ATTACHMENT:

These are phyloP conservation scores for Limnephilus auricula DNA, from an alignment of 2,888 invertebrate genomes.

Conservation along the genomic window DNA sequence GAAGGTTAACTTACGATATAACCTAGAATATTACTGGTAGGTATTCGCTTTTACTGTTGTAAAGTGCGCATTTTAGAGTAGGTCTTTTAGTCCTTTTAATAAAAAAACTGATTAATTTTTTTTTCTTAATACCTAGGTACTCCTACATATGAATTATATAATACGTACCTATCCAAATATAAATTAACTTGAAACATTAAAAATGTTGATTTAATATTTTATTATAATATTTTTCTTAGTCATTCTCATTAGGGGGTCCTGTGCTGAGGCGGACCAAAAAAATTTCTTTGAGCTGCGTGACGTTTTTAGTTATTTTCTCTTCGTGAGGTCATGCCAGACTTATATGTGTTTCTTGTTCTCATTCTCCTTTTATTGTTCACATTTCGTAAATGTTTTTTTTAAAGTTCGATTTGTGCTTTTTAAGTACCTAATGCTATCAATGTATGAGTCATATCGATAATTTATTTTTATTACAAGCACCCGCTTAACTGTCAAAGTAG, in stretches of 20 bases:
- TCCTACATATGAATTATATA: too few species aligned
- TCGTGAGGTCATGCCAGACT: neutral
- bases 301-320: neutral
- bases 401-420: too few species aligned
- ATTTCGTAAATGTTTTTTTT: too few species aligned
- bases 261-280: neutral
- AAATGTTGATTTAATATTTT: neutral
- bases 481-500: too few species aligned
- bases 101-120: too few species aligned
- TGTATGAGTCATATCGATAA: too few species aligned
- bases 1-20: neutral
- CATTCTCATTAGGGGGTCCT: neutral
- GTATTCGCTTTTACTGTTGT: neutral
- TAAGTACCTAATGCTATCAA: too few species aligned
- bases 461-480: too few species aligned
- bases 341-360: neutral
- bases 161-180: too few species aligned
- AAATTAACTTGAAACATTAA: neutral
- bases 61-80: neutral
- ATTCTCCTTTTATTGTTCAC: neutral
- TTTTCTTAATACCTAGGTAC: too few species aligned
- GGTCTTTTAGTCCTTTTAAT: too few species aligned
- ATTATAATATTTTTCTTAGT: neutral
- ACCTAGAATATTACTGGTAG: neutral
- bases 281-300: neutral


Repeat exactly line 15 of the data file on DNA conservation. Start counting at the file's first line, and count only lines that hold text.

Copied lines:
- GTATTCGCTTTTACTGTTGT: neutral